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Lee v. Coombs

United States District Court, D. Utah

February 19, 2019

ARTHUR RANDALL LEE, Plaintiff,
v.
JOSEPH COOMBS et al., Defendants.

          MEMORANDUM DECISION & DISMISSAL ORDER

          TED STEWART UNITED STATES DISTRICT COURT JUDGE.

         BACKGROUND

         • May 1, 2017 Plaintiff filed prisoner civil-rights complaint, asserting federal civil rights violated in 2014. (Doc. No. 5.)

         • November 1, 2017 Court dismissed Defendant Utah Department of Corrections and ordered service of process on remaining defendants. Defendants were ordered to file in sequence an answer, a Martinez report, and a dispositive motion. (Doc. No. 13.) Order further stated, “If served with a summary-judgment motion . . ., Plaintiff must submit a response within 30 days of the motion's filing date.” (Id. (emphasis added).)

         • February 16, 2018 Defendants filed answer. (Doc. No. 27.)

         • April 11, 2018 Plaintiff moved for time extension for response to answer. (Doc. No. 36.)He states, “If for any reason plaintiff cannot obtain counsel by June 10, 2018 he will be prepared to respond to defendant[s], point for point.” (Id.)

         • May 7, 2018 Court denied motion for time extension, noting, “There is no procedural rule allowing a response to answers.” (Doc. No. 37.)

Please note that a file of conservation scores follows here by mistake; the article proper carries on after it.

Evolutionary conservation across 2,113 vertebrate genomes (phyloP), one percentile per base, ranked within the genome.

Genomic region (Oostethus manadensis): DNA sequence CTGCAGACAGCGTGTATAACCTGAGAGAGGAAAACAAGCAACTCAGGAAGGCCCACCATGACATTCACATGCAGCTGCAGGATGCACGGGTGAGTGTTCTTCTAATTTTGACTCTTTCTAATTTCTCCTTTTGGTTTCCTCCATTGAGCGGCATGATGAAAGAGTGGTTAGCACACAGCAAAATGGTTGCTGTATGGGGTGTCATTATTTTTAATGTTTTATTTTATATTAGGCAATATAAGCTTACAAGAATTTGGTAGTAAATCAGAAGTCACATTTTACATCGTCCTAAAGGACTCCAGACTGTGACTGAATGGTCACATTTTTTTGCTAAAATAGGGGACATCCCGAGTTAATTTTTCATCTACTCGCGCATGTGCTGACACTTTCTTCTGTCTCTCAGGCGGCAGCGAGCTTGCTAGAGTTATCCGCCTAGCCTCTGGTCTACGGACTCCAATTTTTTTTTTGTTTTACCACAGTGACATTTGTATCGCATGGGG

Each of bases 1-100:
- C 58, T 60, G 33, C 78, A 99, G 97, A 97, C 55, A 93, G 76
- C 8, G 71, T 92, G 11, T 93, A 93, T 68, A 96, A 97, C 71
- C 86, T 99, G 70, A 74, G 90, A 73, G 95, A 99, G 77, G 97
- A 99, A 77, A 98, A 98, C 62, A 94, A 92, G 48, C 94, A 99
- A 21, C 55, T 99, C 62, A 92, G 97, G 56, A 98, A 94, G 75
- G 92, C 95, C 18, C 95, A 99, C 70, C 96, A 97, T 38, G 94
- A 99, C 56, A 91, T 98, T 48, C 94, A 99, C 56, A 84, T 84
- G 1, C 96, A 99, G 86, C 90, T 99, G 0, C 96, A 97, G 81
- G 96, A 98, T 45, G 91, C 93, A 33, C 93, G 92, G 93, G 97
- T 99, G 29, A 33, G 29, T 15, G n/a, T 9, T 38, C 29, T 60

• May 17, 2018 Defendants filed Martinez report. (Doc. No. 40.)

         • June 18, 2018 Defendants filed Motion for Summary Judgment. (Doc. No. 42.)

         • June 21, 2018 Defendants filed notice of change of address for Plaintiff. (Doc. No. 44.)

         • December 21, 2018 Court ordered Plaintiff to within thirty days show cause why action should not be dismissed for failure to prosecute and file response. (Doc. No. 46.)

         The Court has not heard from Plaintiff since April 11, 2018 (over ten months ago).

         ANALYSIS

         Federal Rule of Civil Procedure 41(b) allows involuntary dismissal of an action “[i]f the plaintiff fails to prosecute or to comply with . . . a court order.” Fed.R.Civ.P. 41(b). The Court may dismiss actions sua sponte for failure to prosecute. Olsen v. Mapes, 333 F.3d 1199, 1204 n.3 (10th Cir. 2003) (stating, though Rule 41(b) requires defendant file motion to dismiss, Rule has long been construed to let courts dismiss actions sua sponte when plaintiff fails to prosecute or comply with orders); see also Link v. Wabash R.R. Co., 370 U.S. 626, 630 (stating court has inherent authority to clear “calendar[] of cases that have remained dormant because of the inaction or dilatoriness of the parties seeking relief”); Bills v. United States, 857 F.2d 1404, ...


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